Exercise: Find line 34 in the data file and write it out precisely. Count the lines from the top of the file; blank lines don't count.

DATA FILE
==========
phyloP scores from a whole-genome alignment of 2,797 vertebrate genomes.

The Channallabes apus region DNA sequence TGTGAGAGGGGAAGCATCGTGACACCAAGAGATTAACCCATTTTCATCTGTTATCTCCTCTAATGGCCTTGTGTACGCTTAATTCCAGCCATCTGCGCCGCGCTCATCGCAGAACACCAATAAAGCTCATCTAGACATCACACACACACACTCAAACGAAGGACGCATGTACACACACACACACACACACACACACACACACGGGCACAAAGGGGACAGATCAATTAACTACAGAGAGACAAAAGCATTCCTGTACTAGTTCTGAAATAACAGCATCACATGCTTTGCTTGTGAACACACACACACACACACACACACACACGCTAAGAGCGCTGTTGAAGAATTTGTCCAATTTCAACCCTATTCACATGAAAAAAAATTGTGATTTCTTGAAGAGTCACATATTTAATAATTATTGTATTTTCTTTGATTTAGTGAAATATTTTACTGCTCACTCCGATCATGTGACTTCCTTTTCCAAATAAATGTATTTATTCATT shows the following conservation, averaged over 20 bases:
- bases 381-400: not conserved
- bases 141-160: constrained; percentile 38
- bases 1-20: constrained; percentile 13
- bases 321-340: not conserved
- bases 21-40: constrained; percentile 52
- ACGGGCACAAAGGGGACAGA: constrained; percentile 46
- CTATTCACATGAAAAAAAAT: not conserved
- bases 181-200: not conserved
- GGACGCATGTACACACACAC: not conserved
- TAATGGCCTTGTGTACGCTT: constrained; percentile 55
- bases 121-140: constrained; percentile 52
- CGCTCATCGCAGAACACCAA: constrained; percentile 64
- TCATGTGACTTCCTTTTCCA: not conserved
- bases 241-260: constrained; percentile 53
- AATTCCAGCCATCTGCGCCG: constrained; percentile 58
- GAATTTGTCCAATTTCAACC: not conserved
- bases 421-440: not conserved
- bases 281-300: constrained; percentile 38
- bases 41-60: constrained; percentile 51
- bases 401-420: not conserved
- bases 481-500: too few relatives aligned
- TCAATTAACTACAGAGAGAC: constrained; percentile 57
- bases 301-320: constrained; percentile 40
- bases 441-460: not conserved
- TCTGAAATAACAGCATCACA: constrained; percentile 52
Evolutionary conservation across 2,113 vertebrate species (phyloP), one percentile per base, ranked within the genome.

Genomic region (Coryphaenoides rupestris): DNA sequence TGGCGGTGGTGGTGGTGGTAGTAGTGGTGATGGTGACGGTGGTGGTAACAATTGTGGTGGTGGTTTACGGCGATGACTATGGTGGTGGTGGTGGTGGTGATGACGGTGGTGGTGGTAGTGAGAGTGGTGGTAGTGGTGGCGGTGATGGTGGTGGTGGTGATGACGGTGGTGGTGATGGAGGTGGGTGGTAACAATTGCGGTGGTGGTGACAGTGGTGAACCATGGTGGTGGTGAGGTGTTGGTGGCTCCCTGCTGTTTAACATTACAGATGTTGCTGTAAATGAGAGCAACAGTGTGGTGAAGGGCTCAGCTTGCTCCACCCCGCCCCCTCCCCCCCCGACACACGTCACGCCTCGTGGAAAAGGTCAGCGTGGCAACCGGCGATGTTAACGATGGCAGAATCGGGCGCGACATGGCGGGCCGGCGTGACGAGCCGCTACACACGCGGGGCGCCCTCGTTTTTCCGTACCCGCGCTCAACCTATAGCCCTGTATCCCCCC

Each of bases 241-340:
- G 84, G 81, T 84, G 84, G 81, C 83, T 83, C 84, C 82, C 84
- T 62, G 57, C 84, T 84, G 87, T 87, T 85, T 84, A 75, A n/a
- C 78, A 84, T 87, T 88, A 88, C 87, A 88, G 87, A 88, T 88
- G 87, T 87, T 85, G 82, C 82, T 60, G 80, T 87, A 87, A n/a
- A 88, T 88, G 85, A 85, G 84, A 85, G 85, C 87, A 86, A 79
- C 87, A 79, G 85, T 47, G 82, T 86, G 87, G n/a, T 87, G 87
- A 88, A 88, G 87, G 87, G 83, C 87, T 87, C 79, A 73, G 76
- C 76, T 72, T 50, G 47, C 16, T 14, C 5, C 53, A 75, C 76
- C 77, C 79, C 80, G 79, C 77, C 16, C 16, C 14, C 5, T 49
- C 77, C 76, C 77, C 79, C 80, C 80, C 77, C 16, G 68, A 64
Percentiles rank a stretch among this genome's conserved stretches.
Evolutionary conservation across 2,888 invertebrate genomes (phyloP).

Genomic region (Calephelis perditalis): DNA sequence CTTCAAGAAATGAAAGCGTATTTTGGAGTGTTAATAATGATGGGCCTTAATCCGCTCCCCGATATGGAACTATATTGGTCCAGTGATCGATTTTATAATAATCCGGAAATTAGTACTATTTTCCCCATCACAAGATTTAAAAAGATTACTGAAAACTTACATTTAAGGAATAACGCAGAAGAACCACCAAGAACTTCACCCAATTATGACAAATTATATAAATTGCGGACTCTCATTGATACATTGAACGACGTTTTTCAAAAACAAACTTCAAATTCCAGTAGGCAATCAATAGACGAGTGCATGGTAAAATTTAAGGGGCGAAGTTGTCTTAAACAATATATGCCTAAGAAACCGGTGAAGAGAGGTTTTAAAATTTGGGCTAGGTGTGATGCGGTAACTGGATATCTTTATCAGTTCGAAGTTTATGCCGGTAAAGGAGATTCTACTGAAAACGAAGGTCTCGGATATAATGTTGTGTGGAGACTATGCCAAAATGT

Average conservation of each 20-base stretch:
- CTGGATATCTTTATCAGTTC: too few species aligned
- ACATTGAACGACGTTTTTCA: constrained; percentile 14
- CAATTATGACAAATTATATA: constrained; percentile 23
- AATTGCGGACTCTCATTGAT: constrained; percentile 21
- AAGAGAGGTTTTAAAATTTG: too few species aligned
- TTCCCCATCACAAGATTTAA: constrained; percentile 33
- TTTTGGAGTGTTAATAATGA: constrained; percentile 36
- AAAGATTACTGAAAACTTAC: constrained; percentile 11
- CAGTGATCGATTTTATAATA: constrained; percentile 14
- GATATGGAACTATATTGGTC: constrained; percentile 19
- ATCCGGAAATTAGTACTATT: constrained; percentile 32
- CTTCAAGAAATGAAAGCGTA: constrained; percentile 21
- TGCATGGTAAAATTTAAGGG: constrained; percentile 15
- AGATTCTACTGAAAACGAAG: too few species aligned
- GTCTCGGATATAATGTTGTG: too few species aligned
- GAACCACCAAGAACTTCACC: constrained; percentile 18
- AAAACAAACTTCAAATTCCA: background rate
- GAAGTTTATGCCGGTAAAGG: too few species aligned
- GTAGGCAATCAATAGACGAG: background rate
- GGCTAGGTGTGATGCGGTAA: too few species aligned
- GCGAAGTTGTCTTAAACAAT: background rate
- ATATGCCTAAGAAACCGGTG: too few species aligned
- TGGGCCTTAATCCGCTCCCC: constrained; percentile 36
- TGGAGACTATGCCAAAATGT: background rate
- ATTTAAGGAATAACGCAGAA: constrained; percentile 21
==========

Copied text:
- G 87, T 87, T 85, G 82, C 82, T 60, G 80, T 87, A 87, A n/a